AVR – Audio Video Receiver – Build Quality: Part III – Component Choices for a High Performance Design
- Written by David A. Rich
- Published on 03 March 2014
- AVR – Audio Video Receiver – Build Quality: Part III – Component Choices for a High Performance Design
- Page 2: Introduction to Digital Filtering of an LPCM Signal and DAC digital filter performance*
- Page 3: Building a Pre/Pro with pre-designed boards
- Page 4: A More detailed view of the internal signal flow in the Large Scale Integrated Circuit (LSI) analog AVR chip
- Page 5: Use of the LSI AVR chip in Stereo Applications
- Page 6: Conclusions about LSI AVR block diagrams
- Page 7: Low distortion switching with SSI CMOS switch blocks and separate op-amps
- Page 8: Final Analysis
- All Pages
The overall performance of a Pre/Pro, stereo preamp, or DAC box, is limited by the weakest performing parts in the signal chain. In this article series, I have reviewed the key sections of the signal chain and introduced options that can improve the performance of each stage. Specific ICs were discussed. Some parts, which provide improved performance, have been recently introduced. Part numbers for DACs, op-amps, digital volume controls and ASRCs used can be found on the website or printed literature from some enlightened companies
Those considering the purchase of an expensive component, with a technical background, might consider the purchase of a service manual to see the detailed part selection shown in the schematics. Unfortunately only a few large companies will provide these to consumers at a reasonable price. When I gain access to this material on a piece of equipment under review, I will try to produce a sidebar that highlights the internal construction.
The large number (8-12) of channels of a Pre/Pro makes it impractical to design a unit using the best analog ICs and mono DACs. The price would be so prohibitive that even designers of very high-end home theaters would find it excessive. Another limiting factor on the circuit design for the audio section is the high cost of supporting video functions. For these functions, the dominant cost may be related to development of firmware and license fees.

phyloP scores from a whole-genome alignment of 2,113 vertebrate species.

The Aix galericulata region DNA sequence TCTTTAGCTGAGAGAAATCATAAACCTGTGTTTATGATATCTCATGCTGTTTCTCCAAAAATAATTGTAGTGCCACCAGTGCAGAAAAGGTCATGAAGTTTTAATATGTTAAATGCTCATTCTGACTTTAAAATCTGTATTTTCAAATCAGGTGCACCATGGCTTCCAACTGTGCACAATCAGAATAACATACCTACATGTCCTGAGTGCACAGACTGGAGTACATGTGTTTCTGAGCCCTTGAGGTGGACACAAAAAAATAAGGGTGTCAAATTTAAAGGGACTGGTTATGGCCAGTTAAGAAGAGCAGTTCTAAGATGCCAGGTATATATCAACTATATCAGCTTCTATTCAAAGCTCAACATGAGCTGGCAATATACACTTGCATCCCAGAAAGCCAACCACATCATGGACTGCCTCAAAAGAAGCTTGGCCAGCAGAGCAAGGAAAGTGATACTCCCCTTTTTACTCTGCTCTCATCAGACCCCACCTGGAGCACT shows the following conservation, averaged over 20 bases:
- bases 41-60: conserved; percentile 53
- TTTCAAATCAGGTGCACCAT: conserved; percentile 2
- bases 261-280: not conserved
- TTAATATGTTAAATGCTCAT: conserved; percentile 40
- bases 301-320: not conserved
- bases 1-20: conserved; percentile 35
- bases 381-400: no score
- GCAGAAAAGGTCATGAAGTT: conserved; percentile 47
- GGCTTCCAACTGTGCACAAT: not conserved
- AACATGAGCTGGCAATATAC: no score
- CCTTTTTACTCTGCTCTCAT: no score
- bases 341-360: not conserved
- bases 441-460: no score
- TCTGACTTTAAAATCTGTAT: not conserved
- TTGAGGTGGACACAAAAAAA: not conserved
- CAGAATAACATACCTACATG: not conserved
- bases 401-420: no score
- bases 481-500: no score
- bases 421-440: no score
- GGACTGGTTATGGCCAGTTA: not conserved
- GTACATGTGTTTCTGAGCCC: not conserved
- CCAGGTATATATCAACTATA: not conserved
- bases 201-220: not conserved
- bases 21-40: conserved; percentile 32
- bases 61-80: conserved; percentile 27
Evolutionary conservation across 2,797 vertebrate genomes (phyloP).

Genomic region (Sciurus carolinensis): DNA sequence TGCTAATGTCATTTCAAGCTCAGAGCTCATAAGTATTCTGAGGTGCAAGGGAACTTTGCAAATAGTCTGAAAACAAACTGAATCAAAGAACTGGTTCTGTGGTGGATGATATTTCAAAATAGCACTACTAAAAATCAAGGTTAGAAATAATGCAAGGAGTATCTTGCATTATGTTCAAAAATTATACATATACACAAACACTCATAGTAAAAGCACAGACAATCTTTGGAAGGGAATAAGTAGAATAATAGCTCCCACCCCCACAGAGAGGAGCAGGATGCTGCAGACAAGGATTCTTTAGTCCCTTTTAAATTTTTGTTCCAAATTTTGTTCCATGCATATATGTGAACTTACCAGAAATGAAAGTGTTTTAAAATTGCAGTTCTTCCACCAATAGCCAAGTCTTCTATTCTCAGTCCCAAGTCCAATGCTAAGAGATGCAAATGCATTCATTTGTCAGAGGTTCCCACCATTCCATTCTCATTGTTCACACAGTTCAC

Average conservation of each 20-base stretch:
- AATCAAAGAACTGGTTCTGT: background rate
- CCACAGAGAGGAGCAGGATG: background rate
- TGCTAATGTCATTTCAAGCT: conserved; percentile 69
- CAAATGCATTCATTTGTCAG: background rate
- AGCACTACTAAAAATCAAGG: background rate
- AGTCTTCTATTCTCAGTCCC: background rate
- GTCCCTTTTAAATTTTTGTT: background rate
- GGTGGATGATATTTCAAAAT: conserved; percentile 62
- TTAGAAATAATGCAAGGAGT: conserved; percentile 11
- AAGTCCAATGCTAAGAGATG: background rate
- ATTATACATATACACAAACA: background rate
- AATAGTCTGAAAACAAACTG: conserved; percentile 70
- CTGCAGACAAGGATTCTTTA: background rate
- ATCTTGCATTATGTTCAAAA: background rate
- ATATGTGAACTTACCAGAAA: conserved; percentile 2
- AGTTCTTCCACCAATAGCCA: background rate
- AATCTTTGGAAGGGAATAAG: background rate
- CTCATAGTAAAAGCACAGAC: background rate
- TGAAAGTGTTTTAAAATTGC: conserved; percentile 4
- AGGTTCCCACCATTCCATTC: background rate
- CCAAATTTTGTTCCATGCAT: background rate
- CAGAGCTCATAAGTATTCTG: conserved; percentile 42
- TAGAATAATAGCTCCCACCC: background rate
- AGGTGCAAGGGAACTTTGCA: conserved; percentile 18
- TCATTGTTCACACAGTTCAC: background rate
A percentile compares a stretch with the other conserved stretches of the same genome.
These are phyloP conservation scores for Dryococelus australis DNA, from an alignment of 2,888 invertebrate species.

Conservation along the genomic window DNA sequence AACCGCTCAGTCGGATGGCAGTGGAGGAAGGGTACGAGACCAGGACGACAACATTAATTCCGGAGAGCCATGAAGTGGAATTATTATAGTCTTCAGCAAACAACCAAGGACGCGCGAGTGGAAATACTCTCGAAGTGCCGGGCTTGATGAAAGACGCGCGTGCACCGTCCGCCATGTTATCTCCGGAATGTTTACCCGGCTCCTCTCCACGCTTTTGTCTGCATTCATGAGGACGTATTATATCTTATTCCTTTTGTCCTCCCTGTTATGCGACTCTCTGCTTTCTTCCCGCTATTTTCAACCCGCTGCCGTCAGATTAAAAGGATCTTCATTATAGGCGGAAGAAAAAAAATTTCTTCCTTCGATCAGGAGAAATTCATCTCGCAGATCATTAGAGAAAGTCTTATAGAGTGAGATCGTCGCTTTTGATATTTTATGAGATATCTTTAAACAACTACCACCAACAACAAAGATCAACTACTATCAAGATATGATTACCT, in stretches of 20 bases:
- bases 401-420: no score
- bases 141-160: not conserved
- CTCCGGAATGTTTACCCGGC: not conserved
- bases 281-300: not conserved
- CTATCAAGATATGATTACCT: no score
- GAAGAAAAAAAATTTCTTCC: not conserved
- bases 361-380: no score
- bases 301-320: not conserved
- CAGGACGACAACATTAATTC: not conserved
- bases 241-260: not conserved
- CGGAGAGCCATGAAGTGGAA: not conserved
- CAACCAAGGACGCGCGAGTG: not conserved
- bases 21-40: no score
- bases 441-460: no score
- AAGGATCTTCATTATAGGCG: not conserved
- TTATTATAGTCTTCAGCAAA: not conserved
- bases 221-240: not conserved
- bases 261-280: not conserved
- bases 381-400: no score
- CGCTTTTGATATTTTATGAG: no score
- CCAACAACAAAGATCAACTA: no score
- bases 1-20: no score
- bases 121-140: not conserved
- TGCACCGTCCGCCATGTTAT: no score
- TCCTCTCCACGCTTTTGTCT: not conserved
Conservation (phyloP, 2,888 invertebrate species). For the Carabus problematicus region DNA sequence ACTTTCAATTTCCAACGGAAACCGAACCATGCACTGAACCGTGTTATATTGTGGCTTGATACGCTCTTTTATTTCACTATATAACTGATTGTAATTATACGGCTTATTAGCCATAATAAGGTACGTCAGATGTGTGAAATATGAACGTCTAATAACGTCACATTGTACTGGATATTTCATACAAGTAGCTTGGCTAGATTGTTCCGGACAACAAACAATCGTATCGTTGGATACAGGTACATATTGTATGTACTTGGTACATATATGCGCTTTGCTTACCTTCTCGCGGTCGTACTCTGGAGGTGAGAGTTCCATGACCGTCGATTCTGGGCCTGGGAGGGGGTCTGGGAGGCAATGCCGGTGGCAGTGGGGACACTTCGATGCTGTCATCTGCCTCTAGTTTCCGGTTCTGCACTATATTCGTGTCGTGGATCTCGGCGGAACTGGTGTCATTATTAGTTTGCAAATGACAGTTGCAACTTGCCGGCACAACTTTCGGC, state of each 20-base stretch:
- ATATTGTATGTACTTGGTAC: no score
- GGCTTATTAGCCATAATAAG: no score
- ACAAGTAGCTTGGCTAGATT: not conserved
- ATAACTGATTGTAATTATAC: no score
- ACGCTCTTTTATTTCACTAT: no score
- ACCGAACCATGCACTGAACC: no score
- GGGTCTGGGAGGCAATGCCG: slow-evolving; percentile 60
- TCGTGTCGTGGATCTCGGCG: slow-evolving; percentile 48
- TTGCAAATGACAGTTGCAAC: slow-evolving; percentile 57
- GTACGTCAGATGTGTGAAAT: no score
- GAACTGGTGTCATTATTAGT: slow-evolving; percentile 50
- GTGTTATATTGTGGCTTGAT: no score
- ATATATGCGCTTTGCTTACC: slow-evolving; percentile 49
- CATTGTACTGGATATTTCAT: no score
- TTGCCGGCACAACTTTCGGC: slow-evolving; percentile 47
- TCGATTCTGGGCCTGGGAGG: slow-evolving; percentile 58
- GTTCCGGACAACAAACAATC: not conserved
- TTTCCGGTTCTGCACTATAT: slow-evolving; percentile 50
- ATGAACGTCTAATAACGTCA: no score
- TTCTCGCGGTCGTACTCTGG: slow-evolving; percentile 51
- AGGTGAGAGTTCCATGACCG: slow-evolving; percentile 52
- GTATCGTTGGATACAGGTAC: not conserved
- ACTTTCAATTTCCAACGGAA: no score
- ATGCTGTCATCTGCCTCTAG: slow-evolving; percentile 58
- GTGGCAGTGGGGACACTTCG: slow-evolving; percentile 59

Often, third parties are contracted for engineering support and design of complete PC boards of subassemblies. The ever changing requirements on the video side gives the product a short shelf life, requiring the development fees to be spread over the smaller number of units produced. Customer support levels become high as a result of HDMI interface issues with other products connected to the unit.
In contrast, stereo units can be produced at a reasonable cost while still use the best performing sub-blocks and can take advantage of advanced circuit techniques, such as balanced volume controls. With the advent of high resolution stereo music files, we are seeing a bifurcation between the build quality of affordable stereo and the most expensive multi-channel equipment.
These issues played out at CEDIA 2013 with few new multi-channel Pre/Pro products exhibited by smaller companies. Instead, dual-domain stereo products for high-resolution audio were introduced in large numbers by companies that have invested the past decade producing high-end Pre/Pros.
The presence of LSI AVR chip in ever higher priced multi-channel products from the Far East points to the need to have multi-channel and stereo units on the same equipment rack.
- Measurements of new products being reviewed at Secrets were used to support the work presented in this article. Each of these products uses a different volume control and two use ESS DACs.
- Chris Heinonen produced the measurements using the Audio Precision APx585 analyser. Units tested included the Pioneer SC-79 AVR which employs the Rohm BD3473KS2 LSI AVR. Additional units included the Marantz AV7705 and Yamaha CX-A 5000 Pre/Pros both using the Renesas R2A15220FP LSI AVR.
- Also tested by Chris Heinonen, was the Arcam AVR750 that uses the SSI implementation with a Cirrus CS3318 digital volume control chip.
- Audio Precision data for stereo preamps used for this article are currently on the website. The products were the Classe CP-800 and Emotiva XSP-1 Stereo Preamplifiers. The units use the TI PGA3310 and MUSES 72320 digital volume controls respectively. Both units used the balanced volume control configuration. These measurements were by Dr. John E. Johnson, Jr.
*These sections appeared in slightly modified form in my review:
I would like to thank Jay Haider for reviewing this article.
* The first two sections (Introduction to Asynchronous Sample Rate Converters (ASRC) for Jitter Reduction and Introduction to Digital Filtering of an LPCM Signal and DAC digital filter performance) are modified from Part 2 of the HK 990 review. The material in these first two sections has been enhanced to cover a number of DACs and ASRCs and not just the parts used in the HK 990.